The OAMG administrators hold weekly playdates, as well as, encourage each mom to create events which suite her needs and schedule. The administrators for this group consistently offer an up-to-date calendar of private events, local happenings, and deals. This forum allows moms in the Upstate the opportunity to get to know one another, plan and attend playdates, provide emotional support, as well as, offer and receive much needed advice. Join for FREE by searching Out and About Moms of Greenville on Facebook.

Moms of Preschoolers (MOPS)

Another great resource for moms is the International MOPS group which is short for Moms of Pre-Schoolers. There are a several local chapters in the Upstate which are run separately. This Mommy Group is for Mothers of children birth to kindergarten. Read about the local MOPS group in Greenville from mom Rachel here.

Here are a few local MOPS Groups:

Seacoast Church, Greenville
Buncombe Street United Methodist Church, Greenville
Boiling Springs First Baptist Church
Mt. Carmel Baptist Church, Easley
Upstate MOPS
Anderson MOPS
North Greenville MOPS
Community Bible Church
Palmetto Gymnastics

Find the nearest MOPS chapter to you HERE.

Moms of Preschoolers (MOPS) does require yearly dues; the amounts as well as further information on this annual fee can be found on their website. The Administrators of each local chapter will offer bi-monthly meetings, monthly play dates, and a monthly moms night/day out. Each chapter provides free pre-school modeled Child-Care through the Moppets program for the bi-monthly meetings. Although MOPS is church affiliated, you do not have to be a member of the church to join.


A great resource for moms to find a variety of groups directed at parents and mothers is Meetup. Each group is run separately and has its own rules regarding membership, as well as, if any dues are required. You can search for local parenting, playdate, mommy and me groups, exercise groups, support groups, etc on Meetup. and you will find groups like The Greenville Stay at Home Moms Playgroup.

Strong Mommas Mommy and Me Workout Group

This group run by FittnessbyJess is for local moms who want to get fit and live a healthy lifestyle. Jess has partnered with the city of Greenville for this class/group which is geared towards all women but in particularly moms who want to become/stay fit while connecting with their children. The Strong Mommas Mommy and Me Workout Group offers a one week trial period. After that, there are various ranging options from individual classes, to personal training, all the way to 6 months of unlimited classes. If you would like to take a class with Jess the first class is always free and you can find the pricing for individual classes, as well as, other packages at FitnessbyJess Strong Mommas.

Kidding Around Greenville Community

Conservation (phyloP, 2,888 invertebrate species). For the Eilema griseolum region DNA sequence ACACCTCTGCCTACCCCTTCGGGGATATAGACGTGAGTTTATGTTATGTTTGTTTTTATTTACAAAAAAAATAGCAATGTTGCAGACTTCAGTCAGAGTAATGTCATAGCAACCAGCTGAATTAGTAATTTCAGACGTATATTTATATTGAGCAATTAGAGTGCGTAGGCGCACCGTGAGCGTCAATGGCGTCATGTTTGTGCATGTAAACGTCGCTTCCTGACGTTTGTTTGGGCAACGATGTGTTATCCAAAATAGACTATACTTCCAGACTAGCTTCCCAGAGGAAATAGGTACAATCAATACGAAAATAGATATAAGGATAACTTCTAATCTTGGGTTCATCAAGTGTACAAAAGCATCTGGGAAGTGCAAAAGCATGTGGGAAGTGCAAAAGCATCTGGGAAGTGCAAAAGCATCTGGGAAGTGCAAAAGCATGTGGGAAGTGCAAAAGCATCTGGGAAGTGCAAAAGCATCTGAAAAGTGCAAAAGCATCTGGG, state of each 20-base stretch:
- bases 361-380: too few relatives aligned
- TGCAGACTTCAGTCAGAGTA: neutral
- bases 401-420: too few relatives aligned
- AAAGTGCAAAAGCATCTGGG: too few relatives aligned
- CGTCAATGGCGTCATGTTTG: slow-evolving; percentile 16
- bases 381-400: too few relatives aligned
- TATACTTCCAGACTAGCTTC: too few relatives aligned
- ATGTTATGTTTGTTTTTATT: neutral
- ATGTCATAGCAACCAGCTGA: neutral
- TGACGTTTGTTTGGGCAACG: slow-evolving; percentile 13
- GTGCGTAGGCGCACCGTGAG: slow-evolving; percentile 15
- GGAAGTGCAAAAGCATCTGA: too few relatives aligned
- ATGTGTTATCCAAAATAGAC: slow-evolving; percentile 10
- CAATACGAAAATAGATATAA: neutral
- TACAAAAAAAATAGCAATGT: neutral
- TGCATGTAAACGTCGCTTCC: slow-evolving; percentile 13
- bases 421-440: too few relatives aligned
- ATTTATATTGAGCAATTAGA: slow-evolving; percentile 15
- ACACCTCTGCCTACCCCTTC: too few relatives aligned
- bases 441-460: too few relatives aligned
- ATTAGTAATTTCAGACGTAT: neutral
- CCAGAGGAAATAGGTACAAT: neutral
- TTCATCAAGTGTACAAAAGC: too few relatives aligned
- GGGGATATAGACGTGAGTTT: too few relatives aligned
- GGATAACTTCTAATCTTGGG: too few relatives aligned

It goes without saying that Kidding Around Greenville is an amazing resource for all things family related within the Upstate. However, you might not have known that Kidding Around Greenville has its own community on Facebook for its members to connect. Kidding Around Greenville Community is a wonderful forum open to all readers of Kidding Around Greenville!

Do you live on the Spartanburg side of town? Check out our list of Mom Groups in Spartanburg on our sister site Kidding Around Spartanburg.

Do you have a resource for meeting other moms to add to our list?

The 6 Moms Who Make Playdates Unbearable (For the Other Mom)

1. The One Who Riles Up the Kids: She walks in, spies the kids, and makes a beeline for them. After first whipping a roll of Smarties out of her pocket and passing them around, she then proceeds to get them all worked into a frenzy before finally coming to settle by you. Yeah, thanks a lot. I really needed my dog to spend the rest of the week peeing behind the couch out of utter fear that those two wild 6-year-olds might still be in the living room.

2. The Kids Should Be Seen And Not Heard Mom: Almost as bad as the “makes ’em nuts” mom is the one who brings her kid over, and then throws a hissy when my kid dares come to check in with me because her time with me is being lost. Sorry lady, but unless you come out of my lady parts, you’re never going to rate above my kid.

3. The Bragger: It is perfectly acceptable to mention in passing that your smarty pants was nominated to the gifted and talented program. When kids do great things, no one is going to appreciate it quite like another mom. But there’s a difference between sharing and rubbing one’s nose in it. Not sure where the line is? If your 5-year-old is whipping up his own Hollandaise sauce and bringing you breakfast in bed on a tray with a flower in a jelly jar, please refrain from sharing or you won’t be getting an invite back. If I needed someone to make me feel like my life sucks, I’d open a fashion magazine.

4. The Smoker: Sorry, I don’t care if you only do it outside. You’re not bringing that stank around me or my kid.